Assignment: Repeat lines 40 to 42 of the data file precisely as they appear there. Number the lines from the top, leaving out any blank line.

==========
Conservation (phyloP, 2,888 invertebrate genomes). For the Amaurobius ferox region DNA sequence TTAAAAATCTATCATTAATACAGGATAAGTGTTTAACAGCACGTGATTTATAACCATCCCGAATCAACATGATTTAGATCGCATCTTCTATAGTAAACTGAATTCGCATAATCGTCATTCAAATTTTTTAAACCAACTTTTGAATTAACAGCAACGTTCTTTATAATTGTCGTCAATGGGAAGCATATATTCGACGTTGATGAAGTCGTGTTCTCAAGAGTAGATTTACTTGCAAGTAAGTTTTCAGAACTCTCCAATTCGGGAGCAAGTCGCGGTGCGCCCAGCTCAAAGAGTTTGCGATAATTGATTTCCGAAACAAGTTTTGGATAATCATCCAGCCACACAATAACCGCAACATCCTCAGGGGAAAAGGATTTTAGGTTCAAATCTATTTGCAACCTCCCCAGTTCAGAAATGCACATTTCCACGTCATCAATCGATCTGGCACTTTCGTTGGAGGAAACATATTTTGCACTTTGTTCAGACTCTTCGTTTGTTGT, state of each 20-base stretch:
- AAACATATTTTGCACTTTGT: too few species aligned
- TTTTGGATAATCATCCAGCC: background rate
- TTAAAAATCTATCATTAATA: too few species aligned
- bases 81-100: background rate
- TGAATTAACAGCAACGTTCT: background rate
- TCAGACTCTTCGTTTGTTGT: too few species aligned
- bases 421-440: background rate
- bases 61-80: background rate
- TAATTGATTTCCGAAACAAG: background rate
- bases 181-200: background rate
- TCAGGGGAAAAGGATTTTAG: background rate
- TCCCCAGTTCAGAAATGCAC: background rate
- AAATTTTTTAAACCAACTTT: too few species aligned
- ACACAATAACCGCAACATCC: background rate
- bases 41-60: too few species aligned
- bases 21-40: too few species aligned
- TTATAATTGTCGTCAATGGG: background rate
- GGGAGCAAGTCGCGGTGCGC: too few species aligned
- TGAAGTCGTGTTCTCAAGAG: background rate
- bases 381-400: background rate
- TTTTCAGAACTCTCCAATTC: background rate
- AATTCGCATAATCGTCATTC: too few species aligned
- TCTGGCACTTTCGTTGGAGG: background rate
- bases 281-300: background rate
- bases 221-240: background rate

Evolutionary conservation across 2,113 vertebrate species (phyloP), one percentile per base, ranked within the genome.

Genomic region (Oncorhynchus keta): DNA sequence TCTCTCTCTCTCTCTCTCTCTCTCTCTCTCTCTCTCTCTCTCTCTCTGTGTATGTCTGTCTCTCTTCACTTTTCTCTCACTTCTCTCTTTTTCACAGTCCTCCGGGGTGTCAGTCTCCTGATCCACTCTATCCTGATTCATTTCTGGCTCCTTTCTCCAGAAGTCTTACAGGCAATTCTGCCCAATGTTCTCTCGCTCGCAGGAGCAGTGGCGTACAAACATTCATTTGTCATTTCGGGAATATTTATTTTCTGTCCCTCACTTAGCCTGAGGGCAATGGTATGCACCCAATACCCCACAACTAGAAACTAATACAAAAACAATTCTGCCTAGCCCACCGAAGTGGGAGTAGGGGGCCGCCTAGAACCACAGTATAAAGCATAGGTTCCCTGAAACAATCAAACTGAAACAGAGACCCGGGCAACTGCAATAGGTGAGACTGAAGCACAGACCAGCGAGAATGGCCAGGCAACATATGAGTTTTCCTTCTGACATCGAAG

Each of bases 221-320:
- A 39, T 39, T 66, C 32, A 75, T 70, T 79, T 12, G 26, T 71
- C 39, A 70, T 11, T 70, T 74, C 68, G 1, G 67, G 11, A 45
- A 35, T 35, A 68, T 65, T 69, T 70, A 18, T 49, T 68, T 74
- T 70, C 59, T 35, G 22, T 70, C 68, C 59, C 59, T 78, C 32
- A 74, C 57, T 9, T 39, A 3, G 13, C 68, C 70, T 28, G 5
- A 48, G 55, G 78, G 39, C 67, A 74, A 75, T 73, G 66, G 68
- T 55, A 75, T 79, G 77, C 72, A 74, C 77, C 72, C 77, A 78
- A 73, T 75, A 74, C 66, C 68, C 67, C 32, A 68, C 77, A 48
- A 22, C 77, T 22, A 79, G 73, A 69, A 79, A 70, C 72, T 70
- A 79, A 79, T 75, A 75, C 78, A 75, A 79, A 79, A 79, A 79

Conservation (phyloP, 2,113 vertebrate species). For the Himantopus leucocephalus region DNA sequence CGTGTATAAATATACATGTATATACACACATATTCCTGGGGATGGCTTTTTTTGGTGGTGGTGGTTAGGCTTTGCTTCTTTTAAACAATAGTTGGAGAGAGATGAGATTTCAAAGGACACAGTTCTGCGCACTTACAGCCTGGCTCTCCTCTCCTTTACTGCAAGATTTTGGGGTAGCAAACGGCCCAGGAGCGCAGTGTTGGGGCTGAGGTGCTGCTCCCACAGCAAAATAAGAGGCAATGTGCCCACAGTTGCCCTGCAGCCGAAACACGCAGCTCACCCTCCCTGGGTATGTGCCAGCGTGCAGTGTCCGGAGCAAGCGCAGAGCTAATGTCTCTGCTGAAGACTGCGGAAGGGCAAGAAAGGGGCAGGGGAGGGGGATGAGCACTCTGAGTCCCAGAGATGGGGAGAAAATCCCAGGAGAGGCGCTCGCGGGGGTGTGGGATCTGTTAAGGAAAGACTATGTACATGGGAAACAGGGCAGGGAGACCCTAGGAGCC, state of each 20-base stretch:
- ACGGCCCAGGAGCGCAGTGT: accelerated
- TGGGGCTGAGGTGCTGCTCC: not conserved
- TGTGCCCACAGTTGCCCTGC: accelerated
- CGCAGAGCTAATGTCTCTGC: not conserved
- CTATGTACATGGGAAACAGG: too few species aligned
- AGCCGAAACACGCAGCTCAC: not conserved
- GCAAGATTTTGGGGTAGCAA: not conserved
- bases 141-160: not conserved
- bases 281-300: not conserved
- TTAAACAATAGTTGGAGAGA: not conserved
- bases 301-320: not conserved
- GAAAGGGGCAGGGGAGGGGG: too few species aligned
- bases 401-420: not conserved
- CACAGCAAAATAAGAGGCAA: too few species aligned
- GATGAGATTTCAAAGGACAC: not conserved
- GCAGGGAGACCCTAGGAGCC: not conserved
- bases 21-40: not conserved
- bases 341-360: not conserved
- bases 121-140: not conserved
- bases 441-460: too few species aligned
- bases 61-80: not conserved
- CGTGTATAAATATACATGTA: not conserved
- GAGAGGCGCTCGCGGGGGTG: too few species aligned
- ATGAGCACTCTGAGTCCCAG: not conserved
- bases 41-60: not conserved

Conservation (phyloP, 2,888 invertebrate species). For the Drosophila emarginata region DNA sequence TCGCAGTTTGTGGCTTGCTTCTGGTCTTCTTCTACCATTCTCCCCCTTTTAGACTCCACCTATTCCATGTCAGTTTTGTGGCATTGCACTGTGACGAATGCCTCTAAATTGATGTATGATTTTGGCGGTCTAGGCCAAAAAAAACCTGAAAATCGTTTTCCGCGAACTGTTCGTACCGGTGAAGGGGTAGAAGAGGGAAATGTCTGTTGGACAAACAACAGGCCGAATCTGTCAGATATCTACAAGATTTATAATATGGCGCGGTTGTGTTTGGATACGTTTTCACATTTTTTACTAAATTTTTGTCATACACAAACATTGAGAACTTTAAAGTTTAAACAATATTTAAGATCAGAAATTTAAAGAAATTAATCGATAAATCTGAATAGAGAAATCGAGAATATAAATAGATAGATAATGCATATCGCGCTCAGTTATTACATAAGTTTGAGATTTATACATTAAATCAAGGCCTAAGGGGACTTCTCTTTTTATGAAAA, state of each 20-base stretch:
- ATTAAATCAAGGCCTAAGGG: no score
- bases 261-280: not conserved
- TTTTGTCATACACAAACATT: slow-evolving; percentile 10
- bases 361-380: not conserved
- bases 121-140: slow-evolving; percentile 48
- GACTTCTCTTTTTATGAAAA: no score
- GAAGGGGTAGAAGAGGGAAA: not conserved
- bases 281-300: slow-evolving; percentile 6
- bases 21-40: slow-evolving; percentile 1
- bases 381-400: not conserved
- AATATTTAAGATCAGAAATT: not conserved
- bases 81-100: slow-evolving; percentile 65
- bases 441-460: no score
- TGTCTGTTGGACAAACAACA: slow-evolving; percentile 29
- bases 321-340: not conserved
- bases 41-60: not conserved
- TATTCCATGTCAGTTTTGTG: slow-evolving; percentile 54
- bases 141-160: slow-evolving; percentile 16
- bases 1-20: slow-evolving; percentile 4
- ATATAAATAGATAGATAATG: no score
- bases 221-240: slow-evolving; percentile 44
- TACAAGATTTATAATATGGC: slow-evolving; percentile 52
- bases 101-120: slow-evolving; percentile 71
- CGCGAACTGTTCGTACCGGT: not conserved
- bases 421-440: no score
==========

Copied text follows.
Conservation (phyloP, 2,113 vertebrate species). For the Himantopus leucocephalus region DNA sequence CGTGTATAAATATACATGTATATACACACATATTCCTGGGGATGGCTTTTTTTGGTGGTGGTGGTTAGGCTTTGCTTCTTTTAAACAATAGTTGGAGAGAGATGAGATTTCAAAGGACACAGTTCTGCGCACTTACAGCCTGGCTCTCCTCTCCTTTACTGCAAGATTTTGGGGTAGCAAACGGCCCAGGAGCGCAGTGTTGGGGCTGAGGTGCTGCTCCCACAGCAAAATAAGAGGCAATGTGCCCACAGTTGCCCTGCAGCCGAAACACGCAGCTCACCCTCCCTGGGTATGTGCCAGCGTGCAGTGTCCGGAGCAAGCGCAGAGCTAATGTCTCTGCTGAAGACTGCGGAAGGGCAAGAAAGGGGCAGGGGAGGGGGATGAGCACTCTGAGTCCCAGAGATGGGGAGAAAATCCCAGGAGAGGCGCTCGCGGGGGTGTGGGATCTGTTAAGGAAAGACTATGTACATGGGAAACAGGGCAGGGAGACCCTAGGAGCC, state of each 20-base stretch:
- ACGGCCCAGGAGCGCAGTGT: accelerated
- TGGGGCTGAGGTGCTGCTCC: not conserved